Like me, you probably get a lot of e-mail telling you your penis is too small and promising to make it larger. ?Satisfy her with Megadik!?, ?Make your penis huge!? and my personal favourite, ?Your new penis is here!!!? ? which always makes me think, when did I order that?
Frankly, I'm perfectly happy with the size of my penis.
But if I weren't, would I be tempted to try one of these things? Are you?
Penis enlargement promises come in the form of pills, creams, pumps, exercises, surgeries and extenders. Do any of them work? And even if they do work, how do you know your wang is too small? What exactly is too small?
Medical profeshs say that if you're obsessing over your dick size, there's probably something else going on that has nothing to do with the little man.
That's the good news. The other (let's not say bad) news is that if you are one of the very few who fall into the eensy-weensy category, there's little you can do.
Of course, penises aren't the be-all-and-end-all anyway. Just ask any lesbian. So get over it and learn to use whatever else is available to you."
What the experts say
Vacuum pumps were designed to help men with erectile dysfunction. But we have penis pumpers who think that by using them for a prolonged period they can increase the size of their penis. What they do is create edema, or swelling. The pumps increase the size, but they do it pathologically. You can use a sledgehammer, too. Surgery is effective, but not to every man's expectation. The maximum gain is about 6 centimetres, and we've only gotten this in 10 or 15 cases [out of over 500]. It's more important for women to realize it's not an 8-inch penis that's going to give them pleasure, but finding their clitoris and G spot and learning to co-adapt with their partner."
ROBERT STUBBS, plastic surgeon, director, Cosmetic Surgicentre, Toronto
"The College of Physicians and Surgeons considers penile enlargement experimental. It's a stupid procedure. It doesn't work, and patients are largely unhappy after it's done. I can see performing a penile enlargement if there's been trauma, if the penis has been shortened or if it has had a surgical misadventure. Stubbs is well-intentioned and tells people the risk and is very straight-up, unlike most who perform these operations. I've seen at least three or four guys totally crippled by this surgery. None of the pills or medications work. There is stretch device that will add some length, and if you use a vacuum tumescence pump you can get an inch here or there. We use vacuum devices after radical surgery where there is shortening. Men who focus on their penis as the source of their problems are like women with eating disorders. It's the same class of body dysmorphism. If your partner says you have a small dick, she hates you."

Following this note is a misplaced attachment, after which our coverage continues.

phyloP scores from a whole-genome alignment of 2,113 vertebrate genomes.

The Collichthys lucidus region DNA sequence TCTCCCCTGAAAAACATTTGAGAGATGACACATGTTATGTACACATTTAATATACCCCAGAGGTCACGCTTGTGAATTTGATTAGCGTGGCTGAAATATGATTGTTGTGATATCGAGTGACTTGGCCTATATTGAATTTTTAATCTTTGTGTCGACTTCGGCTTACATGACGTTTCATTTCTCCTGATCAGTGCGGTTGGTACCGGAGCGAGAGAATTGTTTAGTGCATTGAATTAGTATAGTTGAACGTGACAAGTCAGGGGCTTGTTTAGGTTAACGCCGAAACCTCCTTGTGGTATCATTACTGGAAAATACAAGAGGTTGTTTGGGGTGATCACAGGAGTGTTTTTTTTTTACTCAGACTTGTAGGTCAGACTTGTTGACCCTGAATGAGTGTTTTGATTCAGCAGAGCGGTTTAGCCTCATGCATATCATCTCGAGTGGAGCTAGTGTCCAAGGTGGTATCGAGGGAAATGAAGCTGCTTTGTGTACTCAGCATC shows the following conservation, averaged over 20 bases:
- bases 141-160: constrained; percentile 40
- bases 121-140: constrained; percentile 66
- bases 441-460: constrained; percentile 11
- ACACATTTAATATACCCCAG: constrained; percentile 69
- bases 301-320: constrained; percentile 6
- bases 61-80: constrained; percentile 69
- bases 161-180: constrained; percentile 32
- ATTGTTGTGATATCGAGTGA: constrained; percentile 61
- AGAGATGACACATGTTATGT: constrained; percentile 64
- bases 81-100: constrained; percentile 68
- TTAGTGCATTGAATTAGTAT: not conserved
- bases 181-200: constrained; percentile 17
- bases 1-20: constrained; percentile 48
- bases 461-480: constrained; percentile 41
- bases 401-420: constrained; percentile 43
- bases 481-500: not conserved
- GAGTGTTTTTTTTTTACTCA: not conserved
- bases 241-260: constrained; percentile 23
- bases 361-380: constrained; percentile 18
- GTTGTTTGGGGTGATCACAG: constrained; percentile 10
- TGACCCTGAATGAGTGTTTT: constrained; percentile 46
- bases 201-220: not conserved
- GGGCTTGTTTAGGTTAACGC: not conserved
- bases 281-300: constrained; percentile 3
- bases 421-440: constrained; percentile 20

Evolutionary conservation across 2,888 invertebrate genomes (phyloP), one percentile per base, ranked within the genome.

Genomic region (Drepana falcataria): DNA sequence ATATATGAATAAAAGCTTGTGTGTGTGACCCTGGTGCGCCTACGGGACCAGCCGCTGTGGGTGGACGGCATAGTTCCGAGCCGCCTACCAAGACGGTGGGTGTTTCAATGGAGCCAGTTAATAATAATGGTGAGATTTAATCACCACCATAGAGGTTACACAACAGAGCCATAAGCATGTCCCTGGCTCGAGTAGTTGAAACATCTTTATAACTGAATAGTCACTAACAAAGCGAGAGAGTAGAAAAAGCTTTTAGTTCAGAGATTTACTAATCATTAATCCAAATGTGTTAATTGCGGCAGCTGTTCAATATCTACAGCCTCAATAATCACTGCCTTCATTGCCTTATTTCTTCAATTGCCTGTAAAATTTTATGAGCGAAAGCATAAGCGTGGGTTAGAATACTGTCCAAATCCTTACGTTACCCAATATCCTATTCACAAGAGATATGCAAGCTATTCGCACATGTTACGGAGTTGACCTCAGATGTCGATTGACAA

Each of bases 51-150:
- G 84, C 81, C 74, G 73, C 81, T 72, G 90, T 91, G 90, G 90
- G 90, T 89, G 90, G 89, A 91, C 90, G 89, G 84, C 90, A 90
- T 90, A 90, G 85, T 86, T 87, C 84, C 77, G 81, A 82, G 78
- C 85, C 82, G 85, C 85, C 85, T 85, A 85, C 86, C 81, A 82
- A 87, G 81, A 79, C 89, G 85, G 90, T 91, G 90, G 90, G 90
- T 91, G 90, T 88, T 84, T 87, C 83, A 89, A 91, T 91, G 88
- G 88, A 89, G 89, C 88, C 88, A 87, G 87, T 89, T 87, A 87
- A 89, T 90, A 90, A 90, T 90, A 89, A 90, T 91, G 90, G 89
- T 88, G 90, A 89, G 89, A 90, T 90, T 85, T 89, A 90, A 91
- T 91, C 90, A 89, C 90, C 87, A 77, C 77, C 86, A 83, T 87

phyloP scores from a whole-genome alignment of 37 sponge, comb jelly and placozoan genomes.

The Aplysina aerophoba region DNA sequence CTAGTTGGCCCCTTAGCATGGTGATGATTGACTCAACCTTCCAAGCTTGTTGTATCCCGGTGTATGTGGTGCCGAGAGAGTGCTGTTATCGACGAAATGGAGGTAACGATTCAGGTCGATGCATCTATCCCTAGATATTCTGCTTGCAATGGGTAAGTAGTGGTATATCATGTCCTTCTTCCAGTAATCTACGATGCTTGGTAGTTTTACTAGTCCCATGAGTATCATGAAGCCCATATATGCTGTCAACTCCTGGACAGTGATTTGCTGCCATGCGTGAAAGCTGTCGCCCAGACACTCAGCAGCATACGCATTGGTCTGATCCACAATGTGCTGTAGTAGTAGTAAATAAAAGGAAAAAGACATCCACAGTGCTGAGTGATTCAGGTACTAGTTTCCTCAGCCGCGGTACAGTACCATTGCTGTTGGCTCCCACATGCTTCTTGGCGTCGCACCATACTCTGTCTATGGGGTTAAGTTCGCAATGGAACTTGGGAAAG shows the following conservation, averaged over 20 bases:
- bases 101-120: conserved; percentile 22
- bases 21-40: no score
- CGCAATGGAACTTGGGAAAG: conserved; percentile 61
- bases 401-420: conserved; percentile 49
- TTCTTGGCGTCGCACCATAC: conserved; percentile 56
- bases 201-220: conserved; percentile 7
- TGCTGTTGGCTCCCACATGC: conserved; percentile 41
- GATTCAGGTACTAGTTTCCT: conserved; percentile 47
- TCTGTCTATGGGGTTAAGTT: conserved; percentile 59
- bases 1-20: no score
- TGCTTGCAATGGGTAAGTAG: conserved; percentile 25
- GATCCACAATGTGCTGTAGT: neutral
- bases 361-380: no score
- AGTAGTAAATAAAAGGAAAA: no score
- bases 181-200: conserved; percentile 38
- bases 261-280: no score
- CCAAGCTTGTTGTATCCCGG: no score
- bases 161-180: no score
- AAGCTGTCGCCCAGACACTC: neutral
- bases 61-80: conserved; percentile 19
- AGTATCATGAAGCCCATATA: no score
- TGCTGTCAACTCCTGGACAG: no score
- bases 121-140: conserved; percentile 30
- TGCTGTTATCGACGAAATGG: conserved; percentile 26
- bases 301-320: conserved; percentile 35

RICHARD WILLIAM CASEY, director, Male Health Centres, Toronto
"My pump is a medical device for erectile dysfunction. It's also got FDA approval for penis enlargement. It creates an erection in the cylinder. The capillaries expand, dilate, break down and rebuild, like in bodybuilding. The penis slowly develops and builds. You can gain from 1 to 3 inches and 25 per cent in girth. You'll see results immediately that become permanent in about six to eight weeks, and reach maximum size in nine to 10 months. Men want a larger penis. It's part of being macho, masculine."
JOEL KAPLAN, penis enlargement/sexual enhancement expert, San Diego
"Penile sleeves are available through sex toy stores and urologists for men having erectile problems, who are, for example, recovering from prostate cancer. You slide the silicone form in the shape of a penis over your own penis, and it gives you a little bit more extension. You're not going to feel a great deal, but your partner will feel penetrated. Sex doesn't have to be penis-focused. Become amazingly good at oral sex. Learn how to use your hands. A lot of women don't come to orgasm with penile insertion anyway. Many couples say cunnilingus and hands are the heart and soul of their orgasms. Shift your focus."
LAILA McDANIELS, sex therapist, Toronto
"Body dysmorphic disorder (BDD) is an identity crisis disorder made worse by false media stereotypes. Men fear their bodies aren't 'good enough.' Providers of licensed aphrodisiacs - Viagra, Cialis, etc - profit from the fears by spamming men with pretend messages from women about penile adequacy. Eros is more between the ears than the legs. Very few men have too small a penis, and past a certain size the fantasy matters more than the organ."
STEPHEN VAN BEEK, psychotherapist, Toronto Therapy Network, Toronto